Categorizing Transactions – Liabilities

To have a liability means that you are obliged to satisfy a debt. In simple terms, a liability is what you owe. Liabilities can take on 3 forms namely:

  • Cash you owe to your lenders
  • Cash owed for goods received but not paid
  • Obligations you owe your customer

Cash you owe lenders

Cash you owe lenders is money borrowed from a bank or any other lending institution. When you have liabilities in your business, you give others claim to your assets. For example if you take a loan to buy an equipment, the bank can rightfully take back the equipment if you cannot pay.

When your borrow money from a bank, you categorize it in your financial software as a loan or note payable. Once a liability has been incurred, it remains a liability until it has been settled.

The payments you make on your notes, should not appear in your financial software as an expense. Payments of liability are used to reduce the amount you owe. However, the interest on the liability payment should be recorded as interest expense.

Cash owed for goods received but not paid

Sometimes, business owners buy supplies or inventory on credit. This event creates a liability for the business. When an item is bought on credit, the accounts payable account should be used to record the obligation.

Obligations owed to customers

It is not uncommon for customers to prepay for services or goods. When this happens, you owe an obligation to the customer. The customer still has a legal right to the cash they paid you if you default in your obligation. When customers prepay for obligations, do not classify the payment as “revenue” but rather use the liability account “unearned revenue”. When customers pay in advance, you are indebted to them until you perform the service or deliver the product.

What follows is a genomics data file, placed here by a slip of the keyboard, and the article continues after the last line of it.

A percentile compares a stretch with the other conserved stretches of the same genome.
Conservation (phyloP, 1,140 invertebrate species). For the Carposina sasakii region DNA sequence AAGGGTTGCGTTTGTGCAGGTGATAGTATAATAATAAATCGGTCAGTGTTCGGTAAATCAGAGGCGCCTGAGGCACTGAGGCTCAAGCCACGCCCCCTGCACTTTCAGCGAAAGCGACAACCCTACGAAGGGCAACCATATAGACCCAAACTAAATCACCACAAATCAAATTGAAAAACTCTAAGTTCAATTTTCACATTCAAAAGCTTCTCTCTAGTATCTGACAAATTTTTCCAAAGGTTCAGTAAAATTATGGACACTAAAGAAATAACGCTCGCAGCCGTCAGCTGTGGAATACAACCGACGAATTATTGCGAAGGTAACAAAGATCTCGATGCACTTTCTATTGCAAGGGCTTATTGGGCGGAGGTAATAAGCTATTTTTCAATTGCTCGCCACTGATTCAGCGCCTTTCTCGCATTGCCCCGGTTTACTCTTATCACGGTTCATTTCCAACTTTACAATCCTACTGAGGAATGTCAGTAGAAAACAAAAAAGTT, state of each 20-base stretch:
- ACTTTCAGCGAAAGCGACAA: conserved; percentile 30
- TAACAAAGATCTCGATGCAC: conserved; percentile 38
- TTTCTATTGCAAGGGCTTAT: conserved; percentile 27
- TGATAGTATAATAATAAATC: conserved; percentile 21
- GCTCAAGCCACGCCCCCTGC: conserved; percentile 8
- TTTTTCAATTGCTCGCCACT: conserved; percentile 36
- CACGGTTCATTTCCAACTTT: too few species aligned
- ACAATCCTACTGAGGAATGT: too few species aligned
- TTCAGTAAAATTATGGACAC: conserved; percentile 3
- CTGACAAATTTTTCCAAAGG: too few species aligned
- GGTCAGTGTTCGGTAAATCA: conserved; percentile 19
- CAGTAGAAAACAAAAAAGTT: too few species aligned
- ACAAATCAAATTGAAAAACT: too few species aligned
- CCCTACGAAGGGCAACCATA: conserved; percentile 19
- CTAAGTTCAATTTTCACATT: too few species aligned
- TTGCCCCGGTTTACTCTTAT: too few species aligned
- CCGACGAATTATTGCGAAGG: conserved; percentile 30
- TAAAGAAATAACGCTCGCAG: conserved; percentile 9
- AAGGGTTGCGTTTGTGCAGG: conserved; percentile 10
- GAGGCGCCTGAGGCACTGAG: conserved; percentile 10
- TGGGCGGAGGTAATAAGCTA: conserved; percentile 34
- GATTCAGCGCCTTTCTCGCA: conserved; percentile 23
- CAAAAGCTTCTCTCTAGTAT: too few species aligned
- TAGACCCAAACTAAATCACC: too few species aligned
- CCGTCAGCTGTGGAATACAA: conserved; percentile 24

Other examples of liabilities and their definitions are as follows:



Accounts payable

Is a promise to pay a supplier or vendor for goods delivered now. It’s analogous to buying on credit or buying on account. That is, buy now and pay later.

Short term notes payable

Short term notes are promissory notes due in less than 12 months. Short term notes should be used to finance short term cash needs.

Line of credit

A line of credit is credit extended by a bank and is available to the borrower at their discretion. A line of credit works a lot like a credit card in that you are extended a credit limit and you do not have to reach your limit every month. The total amount is due in the next billing cycle and any amount not paid is charged interest. Line of credit are good for stabilizing cash flow.

Wages payable

Wages payable is an account used to record the cash amount you owe your employees for time they have worked but not being paid. This amount is usually determined at the close of an accounting period.

Interest payable

This is the interest owed on unpaid loans, notes or any other payables the business may have.

Unearned revenues

Unearned revenue is a prepayment for goods and services. As a result, you owe the customer the good at a later date. You do not earn the cash given to you until the service is performed.

Long term notes payable

Is a note with a payment due longer than 12 months

Long term loans

A loan is paid in installments and is normally due over a 12 month period.

Classification of liabilities

Just like assets, liabilities are also classified as long or short term.

Long term liabilities: are debt that are payable in over a year

Short term liabilities: are payable under a year.